On June 15, 2023, the U.S. Food and Drug Administration (FDA) granted accelerated approval to glofitamab-gxbm (Columvi™) for relapsed or refractory diffuse large B-cell lymphoma, not otherwise specified (DLBCL, NOS), or large B-cell lymphoma (LBCL) arising from follicular lymphoma after two or more lines of systemic therapy.
Glofitamab-gxbm, a bispecific, CD20-directed, CD3 T-cell engager, was evaluated for efficacy in NP30179 (NCT03075696), an open-label, multicenter, single-arm trial that included 132 patients. Eighty percent of patients had relapsed or refractory DLBCL, NOS, and 20% had LBCL arising from follicular lymphoma. Patients had received at least two prior lines of systemic therapy (median = 3, range = 2–7). The trial excluded patients with active or previous central nervous system lymphoma or disease.
The main efficacy outcome measures were objective response rate (ORR) and duration of response (DOR), determined by an independent review committee using the 2014 Lugano criteria. The ORR was 56% (95% CI = 47, 65), with 43% achieving complete responses. With an estimated median follow-up of 11.6 months among responders, the estimated median DOR was 18.4 months (95% CI = 11.4, not estimable). The nine-month Kaplan-Meier estimate for DOR was 68.5% (95% CI = 56.7, 80.3). The median time to response was 42 days.
The prescribing information includes a boxed warning for serious or fatal cytokine release syndrome (CRS). Other warnings and precautions include neurologic toxicity such as immune effector cell-associated neurotoxicity (ICANS), serious infections, and tumor flare. Among 145 patients with relapsed or refractory LBCL evaluated for safety, CRS occurred in 70% (grade 3 or higher CRS, 4.1%), serious infections in 16%, tumor flare in 12%, and ICANS in 4.8%.
The most common adverse reactions reported in at least 20% of patients treated with glofitamab-gxbm, excluding laboratory abnormalities, were CRS, musculoskeletal pain, rash, and fatigue. The most common grade 3–4 laboratory abnormalities reported in at least 20% of patients were decreases in lymphocyte counts, phosphate, neutrophil counts, and fibrinogen and an increase in uric acid.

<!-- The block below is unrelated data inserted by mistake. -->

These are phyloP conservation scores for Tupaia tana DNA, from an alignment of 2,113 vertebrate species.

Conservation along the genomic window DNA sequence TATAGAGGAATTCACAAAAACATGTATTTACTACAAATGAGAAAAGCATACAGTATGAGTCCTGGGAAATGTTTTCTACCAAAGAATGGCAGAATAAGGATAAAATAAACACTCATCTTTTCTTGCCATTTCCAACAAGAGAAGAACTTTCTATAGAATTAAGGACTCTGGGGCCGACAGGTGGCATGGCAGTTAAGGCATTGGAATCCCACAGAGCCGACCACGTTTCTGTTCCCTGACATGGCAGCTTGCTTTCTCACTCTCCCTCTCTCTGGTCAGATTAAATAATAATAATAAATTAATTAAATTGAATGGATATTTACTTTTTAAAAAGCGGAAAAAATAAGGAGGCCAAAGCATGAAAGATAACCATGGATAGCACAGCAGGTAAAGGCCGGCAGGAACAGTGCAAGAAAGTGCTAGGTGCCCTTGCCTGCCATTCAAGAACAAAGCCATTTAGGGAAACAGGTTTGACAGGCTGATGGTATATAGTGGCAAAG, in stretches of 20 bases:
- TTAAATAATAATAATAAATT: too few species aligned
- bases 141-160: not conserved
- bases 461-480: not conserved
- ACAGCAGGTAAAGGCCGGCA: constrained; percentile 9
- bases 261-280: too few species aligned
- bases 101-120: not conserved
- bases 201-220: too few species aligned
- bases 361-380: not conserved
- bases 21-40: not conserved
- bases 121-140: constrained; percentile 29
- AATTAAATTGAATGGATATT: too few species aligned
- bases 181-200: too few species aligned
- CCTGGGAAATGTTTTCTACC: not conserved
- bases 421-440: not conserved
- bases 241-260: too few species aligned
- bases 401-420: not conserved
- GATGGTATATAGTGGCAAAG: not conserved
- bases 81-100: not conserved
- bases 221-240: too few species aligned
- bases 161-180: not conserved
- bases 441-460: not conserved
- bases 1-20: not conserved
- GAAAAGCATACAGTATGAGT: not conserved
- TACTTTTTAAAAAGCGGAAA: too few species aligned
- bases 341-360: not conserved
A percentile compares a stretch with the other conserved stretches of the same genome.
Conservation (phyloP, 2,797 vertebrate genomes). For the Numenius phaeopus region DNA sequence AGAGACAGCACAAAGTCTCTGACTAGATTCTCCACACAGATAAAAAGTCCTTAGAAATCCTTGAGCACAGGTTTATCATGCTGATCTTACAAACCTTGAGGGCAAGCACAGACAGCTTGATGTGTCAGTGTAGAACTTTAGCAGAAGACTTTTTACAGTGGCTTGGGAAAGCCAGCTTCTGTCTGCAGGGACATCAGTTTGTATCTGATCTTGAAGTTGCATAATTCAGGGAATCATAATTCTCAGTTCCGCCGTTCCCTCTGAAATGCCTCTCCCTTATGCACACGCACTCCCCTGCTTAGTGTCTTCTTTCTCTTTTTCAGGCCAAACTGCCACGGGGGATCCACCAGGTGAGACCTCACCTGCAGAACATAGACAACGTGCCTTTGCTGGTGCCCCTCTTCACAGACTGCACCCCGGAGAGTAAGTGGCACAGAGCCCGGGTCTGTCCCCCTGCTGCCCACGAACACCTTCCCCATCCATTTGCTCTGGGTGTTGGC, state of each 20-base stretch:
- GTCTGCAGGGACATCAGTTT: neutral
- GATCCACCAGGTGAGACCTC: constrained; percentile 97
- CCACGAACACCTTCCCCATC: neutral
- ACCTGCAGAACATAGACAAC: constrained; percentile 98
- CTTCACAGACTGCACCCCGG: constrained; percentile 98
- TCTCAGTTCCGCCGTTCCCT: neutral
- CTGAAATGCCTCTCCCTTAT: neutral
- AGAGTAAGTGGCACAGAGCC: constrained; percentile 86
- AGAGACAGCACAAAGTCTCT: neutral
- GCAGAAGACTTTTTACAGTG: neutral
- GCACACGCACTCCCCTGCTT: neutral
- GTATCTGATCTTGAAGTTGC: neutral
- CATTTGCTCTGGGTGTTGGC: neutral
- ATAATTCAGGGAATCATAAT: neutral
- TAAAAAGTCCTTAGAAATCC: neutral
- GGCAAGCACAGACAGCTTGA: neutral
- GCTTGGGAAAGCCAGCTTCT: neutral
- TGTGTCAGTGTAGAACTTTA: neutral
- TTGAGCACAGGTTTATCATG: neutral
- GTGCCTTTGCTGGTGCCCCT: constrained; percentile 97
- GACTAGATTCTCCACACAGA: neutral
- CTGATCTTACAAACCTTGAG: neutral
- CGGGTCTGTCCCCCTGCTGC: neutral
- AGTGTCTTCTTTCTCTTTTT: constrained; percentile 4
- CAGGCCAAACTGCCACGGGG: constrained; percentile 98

Following a single 1,000 mg dose of obinutuzumab on cycle 1, day 1, to deplete circulating and lymphoid tissue B cells, glofitamab-gxbm is administered via IV infusion according to a step-up dosing schedule (2.5 mg on day 8 of cycle 1 and 10 mg on day 15 of cycle 1), then 30 mg on day 1 of each subsequent cycle for a maximum of 12 cycles. The cycle length is 21 days. Refer to the prescribing information for complete dosing information.
Glofitamab-gxbm should be administered only by a healthcare professional with appropriate medical support to manage severe reactions, including CRS. Because of the CRS risk, patients should be hospitalized during and for 24 hours after the first step-up dose (2.5 mg on day 8 of cycle 1) and for the second step-up dose (10 mg on day 15 of cycle 1) if any grade CRS occurs with the 2.5 mg dose. For subsequent doses, patients who experience at least grade 2 CRS with their previous infusion should be hospitalized during and for 24 hours after the completion of the next infusion.
The review was conducted under Project Orbis, an initiative of the FDA Oncology Center of Excellence. Project Orbis provides a framework for concurrent submission and review of oncology drugs among international partners. For the review, FDA collaborated with Switzerland’s Swissmedic, where the application is under review.
The review used the Assessment Aid, a voluntary submission from the applicant to facilitate the FDA’s assessment.
The application was granted priority review and fast track designation. FDA expedited programs are described in the Guidance for Industry: Expedited Programs for Serious Conditions—Drugs and Biologics.
Healthcare professionals should report all serious adverse events suspected to be associated with the use of any medicine and device to FDA’s MedWatch Reporting System or by calling 800-FDA-1088.